Last Sunday our dear friend Damyanti organised a blogger’s meet. Though it was around her bestselling novel You Beneath Your Skin, her main aim was to have the two charities her book supports come and share their work and success stories. Stop Acid Attacks was represented by Ritu Saini , a young acid survivor and Project Why by Rani, Anita, Kiran and Sanjay. The main topic was violence against women and what can be done to stop it.
It was a cozy meet with a few bloggers and us and hence it was easy to talk and share what each one of us felt.
I was deeply moved by Ritu’s testimony but what truly shook me was two statements this young and feisty survivor made. The first one was that she was grateful to her attacker as the attack was what made it possible for her to break free from the restricting walls of her life and come to in the open and receive so much love. And the other was that she would like to ask her attacker without any acrimony what went in his head when he perpetrated that terrible act because she never wanted anyone to ever feel that way! Wise words from such a young soul. Ritu was 17 when tragedy struck and is in her early twenties now. I pondered on what she said and realised how true she was. Had there be no acid attack her life would have been that of any young girl from her community, confined to the walls of first her paternal home and then her marital one. It is the attack that propelled out of that world into one where she could find an identity and a voice. Today she advocates for acid attack survivors in more ways than one. Ritu is also part of the cast of Chhapaak the film soon to be released.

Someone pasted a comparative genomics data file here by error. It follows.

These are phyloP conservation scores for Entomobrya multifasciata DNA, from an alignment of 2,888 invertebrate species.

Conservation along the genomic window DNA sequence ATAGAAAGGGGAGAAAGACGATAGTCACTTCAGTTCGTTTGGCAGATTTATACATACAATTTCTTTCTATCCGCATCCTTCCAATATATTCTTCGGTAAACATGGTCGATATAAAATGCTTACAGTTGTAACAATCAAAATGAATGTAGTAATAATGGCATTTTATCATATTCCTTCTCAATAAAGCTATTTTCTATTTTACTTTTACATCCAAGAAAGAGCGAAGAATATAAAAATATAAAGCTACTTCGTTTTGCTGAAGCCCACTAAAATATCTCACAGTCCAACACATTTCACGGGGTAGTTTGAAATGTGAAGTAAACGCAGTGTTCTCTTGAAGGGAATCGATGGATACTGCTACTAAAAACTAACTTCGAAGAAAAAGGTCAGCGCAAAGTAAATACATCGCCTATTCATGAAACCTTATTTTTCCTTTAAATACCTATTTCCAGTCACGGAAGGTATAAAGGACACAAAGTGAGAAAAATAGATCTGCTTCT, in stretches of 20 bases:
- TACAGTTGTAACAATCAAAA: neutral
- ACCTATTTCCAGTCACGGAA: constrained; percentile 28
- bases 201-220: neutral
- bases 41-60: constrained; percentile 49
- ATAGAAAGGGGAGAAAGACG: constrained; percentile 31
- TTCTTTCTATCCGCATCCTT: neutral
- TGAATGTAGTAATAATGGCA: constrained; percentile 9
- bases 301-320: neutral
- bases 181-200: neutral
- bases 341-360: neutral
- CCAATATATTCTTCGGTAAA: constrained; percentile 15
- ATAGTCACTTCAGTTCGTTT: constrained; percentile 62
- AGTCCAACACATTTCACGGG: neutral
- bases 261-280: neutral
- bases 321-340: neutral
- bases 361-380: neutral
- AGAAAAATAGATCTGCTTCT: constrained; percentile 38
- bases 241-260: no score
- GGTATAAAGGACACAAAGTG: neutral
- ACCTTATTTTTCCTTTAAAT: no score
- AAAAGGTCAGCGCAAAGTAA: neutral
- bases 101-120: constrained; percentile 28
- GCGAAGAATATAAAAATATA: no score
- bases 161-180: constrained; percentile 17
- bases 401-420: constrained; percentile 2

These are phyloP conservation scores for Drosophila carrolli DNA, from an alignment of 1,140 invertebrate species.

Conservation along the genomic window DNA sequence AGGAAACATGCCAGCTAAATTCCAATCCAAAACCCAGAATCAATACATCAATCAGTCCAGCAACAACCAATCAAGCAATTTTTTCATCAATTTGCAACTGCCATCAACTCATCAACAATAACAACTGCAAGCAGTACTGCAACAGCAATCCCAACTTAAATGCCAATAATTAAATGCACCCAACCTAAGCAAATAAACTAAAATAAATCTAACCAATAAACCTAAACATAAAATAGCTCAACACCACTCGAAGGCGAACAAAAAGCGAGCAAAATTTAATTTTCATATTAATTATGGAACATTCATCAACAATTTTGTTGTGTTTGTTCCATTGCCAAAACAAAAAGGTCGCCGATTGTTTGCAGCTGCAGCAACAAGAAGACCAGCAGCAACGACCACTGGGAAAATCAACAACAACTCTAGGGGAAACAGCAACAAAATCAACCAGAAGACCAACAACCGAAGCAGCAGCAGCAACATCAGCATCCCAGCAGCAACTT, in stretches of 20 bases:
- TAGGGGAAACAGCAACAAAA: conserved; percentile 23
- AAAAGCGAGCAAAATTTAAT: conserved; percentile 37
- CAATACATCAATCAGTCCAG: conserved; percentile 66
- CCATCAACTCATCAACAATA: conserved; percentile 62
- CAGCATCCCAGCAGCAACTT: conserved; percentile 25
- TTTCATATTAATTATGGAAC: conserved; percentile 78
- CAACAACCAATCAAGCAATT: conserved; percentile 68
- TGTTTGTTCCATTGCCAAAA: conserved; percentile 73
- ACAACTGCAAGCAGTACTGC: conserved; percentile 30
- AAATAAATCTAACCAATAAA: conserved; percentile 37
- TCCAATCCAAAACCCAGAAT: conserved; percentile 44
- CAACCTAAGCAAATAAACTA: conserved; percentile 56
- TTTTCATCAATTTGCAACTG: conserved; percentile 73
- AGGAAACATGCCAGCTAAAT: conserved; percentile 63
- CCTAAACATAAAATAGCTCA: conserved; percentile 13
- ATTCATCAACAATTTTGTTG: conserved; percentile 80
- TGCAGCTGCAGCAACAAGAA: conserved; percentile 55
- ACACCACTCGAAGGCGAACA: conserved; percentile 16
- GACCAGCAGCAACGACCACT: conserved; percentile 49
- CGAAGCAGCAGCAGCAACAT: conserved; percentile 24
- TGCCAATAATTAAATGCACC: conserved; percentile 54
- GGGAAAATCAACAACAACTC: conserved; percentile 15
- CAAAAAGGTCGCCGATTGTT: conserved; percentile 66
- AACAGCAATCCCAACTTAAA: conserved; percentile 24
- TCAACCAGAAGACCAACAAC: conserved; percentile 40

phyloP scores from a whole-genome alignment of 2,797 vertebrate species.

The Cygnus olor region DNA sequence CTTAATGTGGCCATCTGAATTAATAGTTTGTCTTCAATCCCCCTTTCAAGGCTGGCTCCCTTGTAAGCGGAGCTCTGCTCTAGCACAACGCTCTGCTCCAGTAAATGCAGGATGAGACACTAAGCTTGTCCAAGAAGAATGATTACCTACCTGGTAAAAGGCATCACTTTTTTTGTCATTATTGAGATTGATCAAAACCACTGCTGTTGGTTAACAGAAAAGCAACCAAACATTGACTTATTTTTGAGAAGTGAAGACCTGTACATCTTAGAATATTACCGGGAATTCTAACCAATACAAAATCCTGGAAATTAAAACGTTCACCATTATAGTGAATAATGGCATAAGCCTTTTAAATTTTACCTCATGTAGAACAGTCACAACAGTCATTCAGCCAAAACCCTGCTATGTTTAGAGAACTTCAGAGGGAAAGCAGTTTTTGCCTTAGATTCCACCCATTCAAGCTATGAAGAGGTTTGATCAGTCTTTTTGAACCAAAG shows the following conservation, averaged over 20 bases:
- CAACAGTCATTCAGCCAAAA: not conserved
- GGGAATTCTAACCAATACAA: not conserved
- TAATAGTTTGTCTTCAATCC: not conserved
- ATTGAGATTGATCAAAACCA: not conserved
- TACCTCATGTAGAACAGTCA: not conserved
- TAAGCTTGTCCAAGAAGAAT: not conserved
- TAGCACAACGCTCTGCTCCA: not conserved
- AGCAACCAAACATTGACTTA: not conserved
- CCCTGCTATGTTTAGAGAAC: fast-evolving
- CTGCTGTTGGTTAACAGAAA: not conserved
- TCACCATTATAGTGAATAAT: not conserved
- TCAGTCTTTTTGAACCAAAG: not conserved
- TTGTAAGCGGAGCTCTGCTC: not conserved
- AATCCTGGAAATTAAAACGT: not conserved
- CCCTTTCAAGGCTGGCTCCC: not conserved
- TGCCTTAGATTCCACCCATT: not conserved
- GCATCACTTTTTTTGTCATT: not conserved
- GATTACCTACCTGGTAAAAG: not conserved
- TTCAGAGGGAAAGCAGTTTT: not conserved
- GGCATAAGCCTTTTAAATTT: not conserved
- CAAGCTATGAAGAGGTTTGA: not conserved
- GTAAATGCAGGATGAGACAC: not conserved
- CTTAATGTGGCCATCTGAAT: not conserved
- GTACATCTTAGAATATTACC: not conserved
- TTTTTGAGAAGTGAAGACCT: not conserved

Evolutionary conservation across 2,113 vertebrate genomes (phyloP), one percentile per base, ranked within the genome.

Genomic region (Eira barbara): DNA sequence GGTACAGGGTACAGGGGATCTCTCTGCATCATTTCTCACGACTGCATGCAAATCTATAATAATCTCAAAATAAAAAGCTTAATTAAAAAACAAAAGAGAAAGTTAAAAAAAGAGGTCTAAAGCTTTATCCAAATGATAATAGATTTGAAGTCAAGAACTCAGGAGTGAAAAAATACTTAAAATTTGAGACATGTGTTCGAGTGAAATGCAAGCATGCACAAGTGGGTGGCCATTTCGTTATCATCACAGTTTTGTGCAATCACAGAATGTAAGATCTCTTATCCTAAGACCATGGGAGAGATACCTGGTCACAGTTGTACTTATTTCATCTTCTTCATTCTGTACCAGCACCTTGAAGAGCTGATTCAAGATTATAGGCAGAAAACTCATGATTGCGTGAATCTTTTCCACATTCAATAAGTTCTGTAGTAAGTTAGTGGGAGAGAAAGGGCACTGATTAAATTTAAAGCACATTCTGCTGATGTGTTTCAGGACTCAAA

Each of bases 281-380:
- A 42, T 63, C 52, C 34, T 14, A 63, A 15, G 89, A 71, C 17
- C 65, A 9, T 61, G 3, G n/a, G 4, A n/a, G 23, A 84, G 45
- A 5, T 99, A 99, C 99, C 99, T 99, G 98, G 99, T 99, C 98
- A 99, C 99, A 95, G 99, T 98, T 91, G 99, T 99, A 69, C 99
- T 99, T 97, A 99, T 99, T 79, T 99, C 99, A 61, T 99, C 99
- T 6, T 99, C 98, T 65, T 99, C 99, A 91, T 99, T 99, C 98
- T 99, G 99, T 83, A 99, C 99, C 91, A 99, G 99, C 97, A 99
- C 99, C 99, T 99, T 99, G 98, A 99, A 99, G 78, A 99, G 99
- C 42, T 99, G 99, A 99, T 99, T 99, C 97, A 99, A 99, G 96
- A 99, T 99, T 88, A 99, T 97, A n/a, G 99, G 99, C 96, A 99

Her other almost candid question addresses the one we all ask and seek answers to: what is the root cause of violence against women? The answer is very complex and sadly there are no quick fixes as violence against women is deep seated into the patriarchal society we live in where boys and girls are not treated equally even by their own mothers. It is all about mindsets and changing mindsets is long haul.
In my opinion education is the only way this can happen, but again education has to be one that is not set in a patriarchal mould. This is what we strive to achieve at project why. The stories shared by Rani, Anita and young Kiran are ample proof of the fact that education can bring about a real transformation.
Rani would have been married off at a young age and would have lived within the restricting walls of a traditional marital home but was able to break free because she came to us and never looked back. She completed her education, opened her horizons and lived life her way. That does not mean she went haywire as many think women do if given a modicum of freedom. Rani is now married and a mother but has broken free of the shackles of patriarchy.
Anita too found her voice thanks to Project Why and was able to complete her higher education and refuse a marriage when the dowry demands were unreasonable. She was ready to live on her own terms.
Education is the only way to put an end to violence against women. It is a slow process indeed but a sure one. School curriculum needs to be altered to include lessons on gender equality and sex education. It needs to be able to slowly change mindsets so that tomorrow’s mothers do not differentiate between sons and daughters; so that boys grow up respecting women as individuals and peers; so that no code of silence is imposed on anyone.
Addressing all these issues was empowering and I hope that those who were present will use their pen and voice to share these stories and show that things can change. One only needs to take the first step.